Wednesday, January 20, 2010

We had to prorogue so Rona Ambrose could take a vacation

We have heard many reasons from Stephen Harper's Conservatives to explain why they had to prorogue parliament. They had to recalibrate, they said. They had to stop the instability of parliament so they could focus on putting the next phase of their economic action plan in place to ensure the economic recovery won't be thrown off track.

What prorogation wasn't about, Harper insisted, was a two-month vacation for government MPs. No sir, they'd all be working hard in their constituencies, and ministers would be hard at work on the economic action plan.

One would think the labour minister might have some work to do around that. After all, the labour market has been taking a beating in the downturn. Unemployment is up substantially, and always lags a recovery. Strategies for dealing with unemployment will be key to the success of any budget and recovery plan the Conservatives launch in March.

It seems though that the presence of the labour minister isn't really necessary for formulting labour policy, as the former minister, who got what' s being called a big promotion in yesterday's cabinet shuffle, was spending her prorogation many miles away from her ministry:

The only drama behind this week's Cabinet shuffle was the call MP Rona Ambrose received on her satellite phone just hours after cresting the summit of Africa's Mount Kilimanjaro. The Prime Minister's Office wanted his labour minister back in Ottawa for reassignment. Immediately.
Actually, if you think about it, Ambrose's prorogation vacation only makes a mockery of the Harper government's rationale for padlocking parliament if you consider the labour minister to be someone that has anything to do with, well, labour policy. If you accept Harper ministers as mere figureheads, then it doesn't really matter how his cabinet spends its time.

Indeed, Ambrose's career-path since being turfed from the Environment portfolio in 2007 bares this out. Having learned her lessons about having visibility and actually doing things (misguided though those things were), she took the message and spent her terms in Intergovermental Affairs and Labour doing as little as possible. Allowing the apointees in the PMO to set policy for her department she kept a very low profile, advancing no agenda, making few announcements.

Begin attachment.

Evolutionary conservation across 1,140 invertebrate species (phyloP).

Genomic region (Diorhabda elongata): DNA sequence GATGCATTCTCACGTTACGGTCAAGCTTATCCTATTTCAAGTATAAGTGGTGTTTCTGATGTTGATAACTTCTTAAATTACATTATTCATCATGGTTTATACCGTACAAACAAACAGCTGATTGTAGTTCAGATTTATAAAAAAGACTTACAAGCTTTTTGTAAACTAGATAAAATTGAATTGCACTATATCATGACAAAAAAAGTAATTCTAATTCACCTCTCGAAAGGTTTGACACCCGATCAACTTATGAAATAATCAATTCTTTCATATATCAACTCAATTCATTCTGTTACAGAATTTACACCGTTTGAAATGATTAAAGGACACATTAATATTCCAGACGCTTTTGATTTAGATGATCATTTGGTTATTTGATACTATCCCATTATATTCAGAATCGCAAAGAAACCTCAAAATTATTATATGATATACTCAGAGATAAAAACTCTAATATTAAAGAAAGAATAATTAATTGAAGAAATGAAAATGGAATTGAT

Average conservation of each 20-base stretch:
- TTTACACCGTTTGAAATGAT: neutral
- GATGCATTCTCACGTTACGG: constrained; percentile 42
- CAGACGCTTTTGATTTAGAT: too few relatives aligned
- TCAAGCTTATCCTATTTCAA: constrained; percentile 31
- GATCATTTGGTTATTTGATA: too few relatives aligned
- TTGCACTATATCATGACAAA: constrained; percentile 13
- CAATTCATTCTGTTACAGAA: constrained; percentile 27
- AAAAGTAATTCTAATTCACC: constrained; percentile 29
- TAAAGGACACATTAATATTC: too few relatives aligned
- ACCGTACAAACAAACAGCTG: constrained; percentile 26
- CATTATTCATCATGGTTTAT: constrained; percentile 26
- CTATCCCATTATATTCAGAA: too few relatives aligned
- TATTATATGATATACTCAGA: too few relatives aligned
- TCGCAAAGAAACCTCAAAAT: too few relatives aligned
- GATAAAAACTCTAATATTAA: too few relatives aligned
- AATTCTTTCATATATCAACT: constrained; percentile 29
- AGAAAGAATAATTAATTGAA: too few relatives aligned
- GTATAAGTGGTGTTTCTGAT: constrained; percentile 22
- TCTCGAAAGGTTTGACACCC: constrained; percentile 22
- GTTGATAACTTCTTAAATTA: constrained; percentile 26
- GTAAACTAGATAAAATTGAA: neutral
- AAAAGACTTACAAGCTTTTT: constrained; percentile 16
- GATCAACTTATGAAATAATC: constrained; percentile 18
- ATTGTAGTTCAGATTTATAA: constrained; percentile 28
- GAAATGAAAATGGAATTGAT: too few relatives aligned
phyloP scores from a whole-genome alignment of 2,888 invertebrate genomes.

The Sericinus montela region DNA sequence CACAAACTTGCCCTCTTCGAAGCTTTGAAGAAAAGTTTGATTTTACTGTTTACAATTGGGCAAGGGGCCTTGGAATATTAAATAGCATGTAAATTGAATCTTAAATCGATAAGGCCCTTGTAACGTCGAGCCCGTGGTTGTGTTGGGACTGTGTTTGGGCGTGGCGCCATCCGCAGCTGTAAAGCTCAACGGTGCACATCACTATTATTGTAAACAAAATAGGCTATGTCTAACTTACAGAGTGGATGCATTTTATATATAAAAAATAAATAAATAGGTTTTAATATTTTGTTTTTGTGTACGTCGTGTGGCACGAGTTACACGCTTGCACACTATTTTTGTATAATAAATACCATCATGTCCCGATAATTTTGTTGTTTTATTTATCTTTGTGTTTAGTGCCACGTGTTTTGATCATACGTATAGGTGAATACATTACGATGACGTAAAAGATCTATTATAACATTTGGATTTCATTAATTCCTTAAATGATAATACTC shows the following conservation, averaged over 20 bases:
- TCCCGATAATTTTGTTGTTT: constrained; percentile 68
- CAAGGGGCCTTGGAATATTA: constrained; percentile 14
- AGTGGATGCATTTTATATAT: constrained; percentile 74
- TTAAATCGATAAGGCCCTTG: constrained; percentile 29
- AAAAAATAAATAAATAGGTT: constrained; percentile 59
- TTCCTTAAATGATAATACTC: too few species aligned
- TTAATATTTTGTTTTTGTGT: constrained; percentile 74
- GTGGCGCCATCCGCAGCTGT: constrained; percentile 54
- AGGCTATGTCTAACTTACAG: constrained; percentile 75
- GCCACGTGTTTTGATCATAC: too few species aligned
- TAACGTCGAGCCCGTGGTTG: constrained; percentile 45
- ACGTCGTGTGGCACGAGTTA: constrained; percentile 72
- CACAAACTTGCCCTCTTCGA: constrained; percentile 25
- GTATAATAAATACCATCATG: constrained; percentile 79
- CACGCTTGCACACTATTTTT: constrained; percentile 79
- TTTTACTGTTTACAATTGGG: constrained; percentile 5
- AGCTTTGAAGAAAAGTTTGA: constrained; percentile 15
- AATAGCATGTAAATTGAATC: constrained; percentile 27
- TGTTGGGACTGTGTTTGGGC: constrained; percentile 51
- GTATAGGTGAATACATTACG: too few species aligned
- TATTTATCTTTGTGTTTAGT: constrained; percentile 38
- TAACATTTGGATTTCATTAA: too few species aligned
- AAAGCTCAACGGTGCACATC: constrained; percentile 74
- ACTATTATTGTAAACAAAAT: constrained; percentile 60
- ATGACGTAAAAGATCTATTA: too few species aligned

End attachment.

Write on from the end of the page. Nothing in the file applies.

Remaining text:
So it's emblematic that, when she got the call for promotion, she wasn't hard at work at her cabinet office helping craft labour policy to help see the workforce through the downturn, but was instead on vacation on another continent.

Be quiet, follow orders, don't do anything or say anything. It seems that's the surest way to advance in the Harper cabinet.

UPDATE: I'm informed that climbs of Kilimanjaro need to be scheduled well in advance, so Ambrose's trip likely wasn't taken to take advantage of prorogation, but was probably planned for some time so she could be back for the previously scheduled return of Parliament on January 25th.

However, even if her trip wasn't scheduled to take advantage of prorogation, the wider point stands. If the situation is really as dire as Harper puts it, if he really does need to prorogue and have all hands on deck to manage this crisis, why did his labour minister still go mountain climbing?

Maybe she didn't buy prorogation insurance, but if the situation is serious enough for Harper to shut down Parliament, surely it's serious enough for his labour minister to come to the office?

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Ted Betts said...

Funny that they need so much time to learn their files now but none of them needed that much time before, nor have any prior Liberal or Progressive Conservative ministers.

Sort of re-enforces the narrative that Harper's cabinet are a bunch of second-stringers.

Milan said...

Here are some photos and videos from the anti-prorogation rally in Ottawa.